My Turn/Wright: Charter schools financed on other students’ backs

Published: 7/1/2016 5:56:03 PM

I disagree with John Bos regarding the fairness of charter school funding. I contend the funding formula is flawed, that it reduces a local districts’ ability to compete with charters, that the state has failed to live up to its obligations for reimbursement and that charter schools spend public money without local accountability.

Mr. Bos claims the financial impact of charters on our local schools is because district budgeting practices are “bulky” and “inflexible” rather than the simple fact that fewer students does not equal fewer costs for many budgetary reasons.

When a student attends a charter school, the local district is assessed three charges. The first component — the Foundation Base Rate — is generated by dividing the foundation budget for the sending district by the foundation enrollment after backing out the foundation rate for out-of-district SPED students. Foundation base rates for sending districts in Franklin County FY17 range from $7,875 to $13,150.

The second component is the Above Foundation Spending Rate. In this component, what we put toward our local schools above the foundation base rate is also factored into the tuition calculation. In Franklin County, this above foundation spending rate for FY17 ranges from $633 to $17,316.

The third component of the Charter School tuition calculation is the Facilities Tuition Rate. This third component is derived from average statewide spending on schools buildings which for FY2017 was calculated at $893 per student.

The total of these three components result in tuition rates paid by Franklin County towns to charters, ranging from $9,401 to $29,007 per student.

While there is only one charter school physically based in Franklin County, Mr. Bos’ My Turn column fails to reveal the full impact that charter schools have on local districts in Franklin County. In FY17, 330 students will attend four charter schools in the area — 216 students to Four Rivers Charter School in Greenfield, 80 students to Pioneer Valley Chinese Immersion School in Hadley, 31 students to Pioneer Valley Performing Arts School in South Hadley and three students to Sizer School in Fitchburg, collectively taking with them $5,082,574.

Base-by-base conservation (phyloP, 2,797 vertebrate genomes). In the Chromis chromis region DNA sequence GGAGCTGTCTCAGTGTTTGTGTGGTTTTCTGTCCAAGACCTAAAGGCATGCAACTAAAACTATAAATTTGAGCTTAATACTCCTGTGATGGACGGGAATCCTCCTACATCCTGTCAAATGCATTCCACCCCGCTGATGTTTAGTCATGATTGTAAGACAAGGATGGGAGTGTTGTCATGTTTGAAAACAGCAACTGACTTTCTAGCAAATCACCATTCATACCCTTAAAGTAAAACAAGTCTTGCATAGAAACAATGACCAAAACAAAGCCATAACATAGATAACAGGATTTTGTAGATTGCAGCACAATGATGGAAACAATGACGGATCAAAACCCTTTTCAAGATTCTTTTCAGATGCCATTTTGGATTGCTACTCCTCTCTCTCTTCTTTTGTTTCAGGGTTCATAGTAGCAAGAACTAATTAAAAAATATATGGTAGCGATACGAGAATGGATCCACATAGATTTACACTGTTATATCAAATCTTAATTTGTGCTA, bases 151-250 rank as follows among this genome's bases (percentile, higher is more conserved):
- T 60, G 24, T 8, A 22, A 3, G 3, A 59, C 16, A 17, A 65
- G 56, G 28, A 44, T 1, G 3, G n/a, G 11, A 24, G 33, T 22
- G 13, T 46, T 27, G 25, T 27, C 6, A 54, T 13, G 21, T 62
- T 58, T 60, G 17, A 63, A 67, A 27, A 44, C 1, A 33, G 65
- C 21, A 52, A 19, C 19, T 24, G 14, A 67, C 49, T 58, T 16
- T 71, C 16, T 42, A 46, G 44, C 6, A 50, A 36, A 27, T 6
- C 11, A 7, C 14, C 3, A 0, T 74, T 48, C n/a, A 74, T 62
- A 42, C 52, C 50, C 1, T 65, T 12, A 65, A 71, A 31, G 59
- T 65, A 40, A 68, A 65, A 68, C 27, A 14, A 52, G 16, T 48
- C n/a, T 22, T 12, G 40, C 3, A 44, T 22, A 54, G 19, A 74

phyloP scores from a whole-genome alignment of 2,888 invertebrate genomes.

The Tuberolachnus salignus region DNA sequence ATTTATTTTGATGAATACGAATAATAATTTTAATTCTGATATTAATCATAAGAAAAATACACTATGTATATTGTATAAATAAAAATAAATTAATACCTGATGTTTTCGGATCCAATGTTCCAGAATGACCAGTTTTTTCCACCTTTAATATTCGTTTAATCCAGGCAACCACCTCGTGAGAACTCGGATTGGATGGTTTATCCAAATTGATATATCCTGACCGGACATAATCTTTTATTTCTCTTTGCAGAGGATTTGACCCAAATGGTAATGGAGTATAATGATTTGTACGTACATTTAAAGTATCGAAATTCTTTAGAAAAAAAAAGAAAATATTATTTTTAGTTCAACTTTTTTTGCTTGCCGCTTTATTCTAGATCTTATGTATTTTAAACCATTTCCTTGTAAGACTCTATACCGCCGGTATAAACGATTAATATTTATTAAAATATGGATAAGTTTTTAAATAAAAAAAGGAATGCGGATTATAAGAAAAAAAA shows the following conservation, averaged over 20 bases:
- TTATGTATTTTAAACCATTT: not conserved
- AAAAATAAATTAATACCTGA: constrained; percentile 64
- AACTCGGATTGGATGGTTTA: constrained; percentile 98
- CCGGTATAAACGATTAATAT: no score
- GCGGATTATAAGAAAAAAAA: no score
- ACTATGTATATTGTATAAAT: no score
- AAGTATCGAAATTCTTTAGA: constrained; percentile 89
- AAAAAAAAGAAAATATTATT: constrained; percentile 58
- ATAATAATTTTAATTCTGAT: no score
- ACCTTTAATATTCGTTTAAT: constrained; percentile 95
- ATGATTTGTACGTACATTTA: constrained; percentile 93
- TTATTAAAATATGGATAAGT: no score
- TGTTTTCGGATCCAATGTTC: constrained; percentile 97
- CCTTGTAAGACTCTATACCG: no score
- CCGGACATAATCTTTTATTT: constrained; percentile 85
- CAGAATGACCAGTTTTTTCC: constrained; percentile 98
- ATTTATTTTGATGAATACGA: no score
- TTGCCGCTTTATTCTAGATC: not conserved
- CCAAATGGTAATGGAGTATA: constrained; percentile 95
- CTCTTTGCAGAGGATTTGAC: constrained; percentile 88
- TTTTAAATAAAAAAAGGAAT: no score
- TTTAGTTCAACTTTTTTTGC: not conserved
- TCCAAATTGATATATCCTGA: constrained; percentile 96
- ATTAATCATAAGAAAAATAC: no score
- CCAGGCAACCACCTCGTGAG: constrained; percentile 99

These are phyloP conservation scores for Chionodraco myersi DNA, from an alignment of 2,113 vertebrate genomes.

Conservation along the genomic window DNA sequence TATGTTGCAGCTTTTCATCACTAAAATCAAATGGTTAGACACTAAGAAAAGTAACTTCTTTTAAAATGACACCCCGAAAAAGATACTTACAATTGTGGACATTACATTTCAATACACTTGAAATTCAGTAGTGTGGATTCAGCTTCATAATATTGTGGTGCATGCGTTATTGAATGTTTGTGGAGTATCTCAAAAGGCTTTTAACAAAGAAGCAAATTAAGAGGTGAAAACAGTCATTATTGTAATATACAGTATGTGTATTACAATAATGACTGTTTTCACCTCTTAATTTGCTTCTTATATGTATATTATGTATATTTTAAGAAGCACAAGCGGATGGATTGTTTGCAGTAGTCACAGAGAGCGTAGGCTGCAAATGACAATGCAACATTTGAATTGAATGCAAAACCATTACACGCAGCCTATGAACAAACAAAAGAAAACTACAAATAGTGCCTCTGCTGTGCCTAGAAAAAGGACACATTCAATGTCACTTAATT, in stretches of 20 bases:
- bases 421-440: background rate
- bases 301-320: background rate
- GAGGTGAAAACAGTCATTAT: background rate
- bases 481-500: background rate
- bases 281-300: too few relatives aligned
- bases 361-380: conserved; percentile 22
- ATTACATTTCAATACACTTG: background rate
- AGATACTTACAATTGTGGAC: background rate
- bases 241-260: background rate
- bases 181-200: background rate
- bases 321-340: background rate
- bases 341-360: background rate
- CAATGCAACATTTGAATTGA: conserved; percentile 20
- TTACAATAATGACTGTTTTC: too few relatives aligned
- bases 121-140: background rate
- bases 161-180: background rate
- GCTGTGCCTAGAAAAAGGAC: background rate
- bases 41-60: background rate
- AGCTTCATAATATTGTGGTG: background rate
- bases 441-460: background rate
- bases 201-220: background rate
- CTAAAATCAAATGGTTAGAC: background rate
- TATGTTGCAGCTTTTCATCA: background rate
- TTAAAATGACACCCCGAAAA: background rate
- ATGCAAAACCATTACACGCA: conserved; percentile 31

While the state provides some reimbursement to districts via the charter school reimbursement formula, only $959,458 of this will come back to the districts and local districts will still lose $4,123,116 in funding. The charter school reimbursement formula was never designed to fully compensate local districts for the loss of students; however, the state hasn’t fully funded the reimbursements for two fiscal years. In FY15, the state provided only 69 percent of the required reimbursement and in FY16, only 62 percent.

Fewer students does not mean savings. For sending districts such as Conway or Deerfield, only three students have chosen to leave each local elementary school for the Pioneer Valley Chinese Immersion School. Each district is losing approximately $36,000 to the charter after state reimbursement. There are no economies of scale by simply losing three students because they can’t eliminate a position. However, they each lose the equivalent of an entry-level teaching salary because three fewer students, scattered among grades K-5, have left — certainly not the result of “bulky” and “inflexible” budgeting practices.

Another example is that Frontier will lose 44 students to three charter schools and $618,119 after reimbursement from the state. These 44 students are spread over grades 7 to 12, which means that each grade will have approximately seven fewer students. Using Mr. Bos’ logic, seven fewer students per grade should allow the school to reduce teaching and support staff; 44 fewer students should lower the utility and custodial costs for the school; and 44 fewer students should also somehow reduce long-term debt service on the school renovation.

This is flawed and ridiculous thinking. Forty-four fewer students taking $618,119 with them is equivalent to 9.5 teaching positions at an average FY15 district salary. Do seven fewer students per grade reasonably translate into 9.5 fewer teaching staff?

Mr. Bos blames public school districts for their inability to expand and contract with enrollment. He places blame on districts that renovated school buildings and now cannot reduce debt service on building projects that occurred long before charter schools appeared. He ignores the fact that publicly-funded charter schools are governed by boards of trustees who are not elected and whose charter school budgets do not go before town or council meetings for approval.

Charter schools are here to stay. In a rural area such as Franklin County, our local charter schools are accessible to those students whose parents have the means to transport their children to school or the means to pay for transportation. Equity and access are problems that the charter schools have not solved in our region.

Charter school funding results in the expenditure of public funds without elected representation, a flawed funding formula and the state’s refusal to fully fund the reimbursement formula. As long as the state continues to believe the foundation budget is an adequate measure of educational funding, charter schools should be given the foundation base rates only. Local districts should be allowed to keep all above foundation funding to improve our local schools so that we may offer comparable educational opportunities locally.

Charter Schools may provide valuable educational alternatives, but should not be funded at the expense of traditional public schools.

Susan Wright is finance director for the City of Northampton, former school business manager for Northampton Public Schools and resident of Northfield.




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